I have to admit that I’m not a great fan of arty movies. In fact you could say I don’t know my arthouse from my elbow. I know when a film is a load of old pseudo-intellectual claptrap though, and would certainly apply that description to Last Year In Marienbad. This ridiculous movie from French ‘New Wave’ director Alain Resnais is harder to figure than Chinese arithmetic – and considerably less interesting.
The highbrow critics loved it, and still do, but to my mind Marienbad is one of the most boring, pretentious pictures I’ve ever clapped my viewing glasses on, so repetitious, slow-moving and impossible-to-understand that it couldn’t have been worse if they had just left the lens cap on during filming. As for the plot, well I’ve seen better in a cemetery.
There’s this geezer named ‘X’ (Giorgio Albertazzi) who mumbles away to himself while taking a stroll through a cold-looking chateau spa.
“I walk on, once again, down these corridors, through these halls, these galleries, in this structure – of another century, this enormous, luxurious, baroque, lugubrious hotel – where corridors succeed endless corridors – silent deserted corridors overloaded with dim, cold ornamentation of woodwork stucco moldings, marble, black mirrors, dark paintings, columns, heavy hanging sculptured door frames…”
X rattles on in this vein for what seems like hours, leading one to believe he may be an estate agent with severe mental problems. But then he meets ‘A’ (Delphine Seyrig), who it seems he may have bumped into a year ago and had a brief affair with at same hotel.
Or maybe it wasn’t here that they had a shag, maybe it was in Marienbad? Maybe it wasn’t either. Maybe it was two other people who played the beast with two backs together. The French have been known for not being fussy. X still fancies making alphabet soup with the delectable Ms A though, and that’s really all the film is about.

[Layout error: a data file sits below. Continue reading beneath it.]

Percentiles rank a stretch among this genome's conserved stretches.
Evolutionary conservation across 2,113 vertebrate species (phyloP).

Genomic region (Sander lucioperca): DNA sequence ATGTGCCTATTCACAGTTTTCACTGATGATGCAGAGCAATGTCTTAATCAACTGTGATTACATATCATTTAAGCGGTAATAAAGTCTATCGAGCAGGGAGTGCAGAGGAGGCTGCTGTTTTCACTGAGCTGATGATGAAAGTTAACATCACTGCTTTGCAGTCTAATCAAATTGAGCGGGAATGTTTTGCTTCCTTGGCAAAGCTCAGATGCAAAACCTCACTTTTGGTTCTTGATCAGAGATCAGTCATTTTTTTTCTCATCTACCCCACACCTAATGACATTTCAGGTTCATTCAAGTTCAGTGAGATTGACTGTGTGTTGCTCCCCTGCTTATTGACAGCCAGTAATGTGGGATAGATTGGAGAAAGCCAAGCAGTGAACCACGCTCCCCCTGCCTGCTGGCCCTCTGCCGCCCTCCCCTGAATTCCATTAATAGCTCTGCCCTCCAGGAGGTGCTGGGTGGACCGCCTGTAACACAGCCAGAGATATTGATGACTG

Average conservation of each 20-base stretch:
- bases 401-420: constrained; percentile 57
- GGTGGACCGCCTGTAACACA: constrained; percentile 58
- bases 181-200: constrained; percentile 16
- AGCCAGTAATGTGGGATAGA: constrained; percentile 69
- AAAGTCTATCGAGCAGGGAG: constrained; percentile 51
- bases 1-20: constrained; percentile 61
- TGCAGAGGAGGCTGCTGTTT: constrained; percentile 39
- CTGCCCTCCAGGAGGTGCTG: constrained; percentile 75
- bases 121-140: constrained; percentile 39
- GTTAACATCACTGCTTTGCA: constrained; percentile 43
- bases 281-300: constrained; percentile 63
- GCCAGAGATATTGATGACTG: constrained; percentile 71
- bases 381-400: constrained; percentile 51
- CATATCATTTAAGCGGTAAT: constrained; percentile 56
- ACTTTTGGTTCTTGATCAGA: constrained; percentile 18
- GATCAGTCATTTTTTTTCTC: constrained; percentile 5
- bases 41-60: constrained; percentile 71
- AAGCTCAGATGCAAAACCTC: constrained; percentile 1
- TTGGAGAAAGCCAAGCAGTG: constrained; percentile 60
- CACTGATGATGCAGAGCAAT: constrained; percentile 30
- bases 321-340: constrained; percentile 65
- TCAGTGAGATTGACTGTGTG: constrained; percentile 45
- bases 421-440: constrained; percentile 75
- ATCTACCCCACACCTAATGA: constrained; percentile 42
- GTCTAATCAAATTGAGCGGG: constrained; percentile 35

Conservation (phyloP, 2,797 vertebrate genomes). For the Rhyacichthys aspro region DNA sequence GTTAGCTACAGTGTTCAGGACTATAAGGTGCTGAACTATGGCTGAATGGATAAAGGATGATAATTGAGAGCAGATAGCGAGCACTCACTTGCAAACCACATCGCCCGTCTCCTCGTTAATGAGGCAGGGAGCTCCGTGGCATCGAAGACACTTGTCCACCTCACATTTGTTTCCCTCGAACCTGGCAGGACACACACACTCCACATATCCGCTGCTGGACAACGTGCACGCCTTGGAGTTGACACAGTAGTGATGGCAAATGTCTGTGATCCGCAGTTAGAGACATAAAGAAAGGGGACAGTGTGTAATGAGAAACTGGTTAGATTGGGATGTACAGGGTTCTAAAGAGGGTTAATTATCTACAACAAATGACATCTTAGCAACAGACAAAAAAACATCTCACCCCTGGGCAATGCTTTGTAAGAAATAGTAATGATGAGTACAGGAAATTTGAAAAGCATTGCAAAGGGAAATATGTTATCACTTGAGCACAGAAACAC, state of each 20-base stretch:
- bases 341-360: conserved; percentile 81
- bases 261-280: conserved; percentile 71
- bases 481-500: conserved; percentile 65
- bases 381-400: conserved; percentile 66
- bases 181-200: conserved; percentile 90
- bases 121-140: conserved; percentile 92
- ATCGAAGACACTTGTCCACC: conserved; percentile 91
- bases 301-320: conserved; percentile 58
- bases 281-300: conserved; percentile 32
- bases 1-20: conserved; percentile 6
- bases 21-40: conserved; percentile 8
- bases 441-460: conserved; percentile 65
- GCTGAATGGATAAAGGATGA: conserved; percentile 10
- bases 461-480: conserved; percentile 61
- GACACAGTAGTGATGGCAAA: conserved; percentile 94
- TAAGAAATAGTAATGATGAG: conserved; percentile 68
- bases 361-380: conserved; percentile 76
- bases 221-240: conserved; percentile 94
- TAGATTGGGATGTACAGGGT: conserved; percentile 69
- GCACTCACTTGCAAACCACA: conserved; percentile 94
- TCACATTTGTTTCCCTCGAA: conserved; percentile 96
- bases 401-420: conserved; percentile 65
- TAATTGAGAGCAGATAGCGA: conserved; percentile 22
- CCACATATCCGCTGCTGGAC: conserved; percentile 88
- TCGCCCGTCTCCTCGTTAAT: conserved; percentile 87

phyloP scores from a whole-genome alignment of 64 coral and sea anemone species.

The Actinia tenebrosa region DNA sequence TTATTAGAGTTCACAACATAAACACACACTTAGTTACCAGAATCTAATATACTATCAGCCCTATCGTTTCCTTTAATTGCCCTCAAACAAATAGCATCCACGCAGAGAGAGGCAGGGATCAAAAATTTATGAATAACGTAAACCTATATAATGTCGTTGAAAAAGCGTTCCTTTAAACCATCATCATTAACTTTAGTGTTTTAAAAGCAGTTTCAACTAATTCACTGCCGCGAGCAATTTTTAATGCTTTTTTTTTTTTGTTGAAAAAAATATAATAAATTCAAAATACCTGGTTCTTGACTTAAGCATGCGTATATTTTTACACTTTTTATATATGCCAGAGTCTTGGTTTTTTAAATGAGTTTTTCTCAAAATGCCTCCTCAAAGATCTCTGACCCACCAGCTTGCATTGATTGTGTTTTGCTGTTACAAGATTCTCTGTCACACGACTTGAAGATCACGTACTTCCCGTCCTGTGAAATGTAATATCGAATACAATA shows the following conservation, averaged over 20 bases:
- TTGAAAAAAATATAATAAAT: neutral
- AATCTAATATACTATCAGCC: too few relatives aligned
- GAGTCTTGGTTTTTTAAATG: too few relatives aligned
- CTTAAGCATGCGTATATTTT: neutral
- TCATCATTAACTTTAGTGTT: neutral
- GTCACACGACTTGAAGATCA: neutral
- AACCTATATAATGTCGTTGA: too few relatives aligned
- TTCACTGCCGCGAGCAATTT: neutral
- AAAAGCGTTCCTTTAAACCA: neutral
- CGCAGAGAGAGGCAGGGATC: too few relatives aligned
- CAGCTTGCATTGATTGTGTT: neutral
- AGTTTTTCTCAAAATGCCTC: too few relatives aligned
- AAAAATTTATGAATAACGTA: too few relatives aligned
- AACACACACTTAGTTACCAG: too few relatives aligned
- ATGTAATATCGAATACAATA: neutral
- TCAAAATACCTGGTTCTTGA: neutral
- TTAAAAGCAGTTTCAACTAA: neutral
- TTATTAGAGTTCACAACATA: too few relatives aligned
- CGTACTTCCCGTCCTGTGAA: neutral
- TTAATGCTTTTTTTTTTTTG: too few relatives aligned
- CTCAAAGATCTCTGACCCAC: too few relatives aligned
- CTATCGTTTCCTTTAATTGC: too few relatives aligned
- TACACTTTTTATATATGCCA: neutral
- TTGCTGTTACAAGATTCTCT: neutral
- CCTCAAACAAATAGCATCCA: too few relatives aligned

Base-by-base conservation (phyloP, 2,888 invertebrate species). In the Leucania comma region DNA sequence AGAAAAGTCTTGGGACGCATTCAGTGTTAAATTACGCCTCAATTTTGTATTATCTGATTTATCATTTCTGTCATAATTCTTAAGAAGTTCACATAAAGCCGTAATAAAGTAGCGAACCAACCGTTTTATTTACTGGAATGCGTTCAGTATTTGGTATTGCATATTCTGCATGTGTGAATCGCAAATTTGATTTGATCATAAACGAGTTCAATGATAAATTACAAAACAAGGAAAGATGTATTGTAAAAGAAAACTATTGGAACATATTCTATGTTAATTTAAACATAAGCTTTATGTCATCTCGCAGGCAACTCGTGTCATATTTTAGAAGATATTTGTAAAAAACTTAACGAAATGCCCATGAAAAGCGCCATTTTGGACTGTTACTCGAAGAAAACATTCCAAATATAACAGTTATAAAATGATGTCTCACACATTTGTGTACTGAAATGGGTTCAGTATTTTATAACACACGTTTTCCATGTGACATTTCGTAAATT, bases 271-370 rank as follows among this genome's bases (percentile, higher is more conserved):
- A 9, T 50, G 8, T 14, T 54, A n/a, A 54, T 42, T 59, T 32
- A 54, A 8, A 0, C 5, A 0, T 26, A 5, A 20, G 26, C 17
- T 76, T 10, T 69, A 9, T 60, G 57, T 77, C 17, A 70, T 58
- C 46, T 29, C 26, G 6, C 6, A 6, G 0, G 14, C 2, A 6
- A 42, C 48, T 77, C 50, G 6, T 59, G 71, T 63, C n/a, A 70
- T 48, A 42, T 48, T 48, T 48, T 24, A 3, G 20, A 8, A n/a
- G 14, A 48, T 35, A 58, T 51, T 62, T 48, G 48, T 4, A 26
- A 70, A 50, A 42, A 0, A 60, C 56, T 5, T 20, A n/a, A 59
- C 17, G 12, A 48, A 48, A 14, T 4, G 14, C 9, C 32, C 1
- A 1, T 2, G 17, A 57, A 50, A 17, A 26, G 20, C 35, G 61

The fly in the ointment is Sacha Piteoff, aka ‘M’, who has accompanied A to the chateau. Is he her husband, her lover, her chauffeur, her chiropodist? Will he give X a good punch on the nose? Will X realize he has bisexual tendencies and go off with M instead? Nothing much is really resolved at the end. Well, I say that, but I’ve never managed to stay awake to find out.
The three stars deliver their largely incoherent lines with all the urgency of Royal Mail second class post, and they do their best to look like wax museum figures while doing so. Seyrig spends a great deal of the movie standing motionless with her hands held rigidly at her sides and the blank expression of an Apprentice candidate.
Yes, Last Year At Marienbad is indeed a puzzle, but one where somebody has chucked the picture on the box away, along with all of the bloody corner pieces. Even the director had no idea what it was all about. In one interview he mused: “It’s possible the entire action of Marienbad takes place in one minute.” A shame he didn’t adhere to the 24 philosophy and let it play out in real time.
In the final analysis this is exactly the kind of truly irritating French film that they used to take the p!$$ out of so well in The Fast Show. Amazingly it was a box office hit and won the Golden Lion award at the 22nd Venice Film Festival, but if it were up to me I’d only award it a very loud raspberry.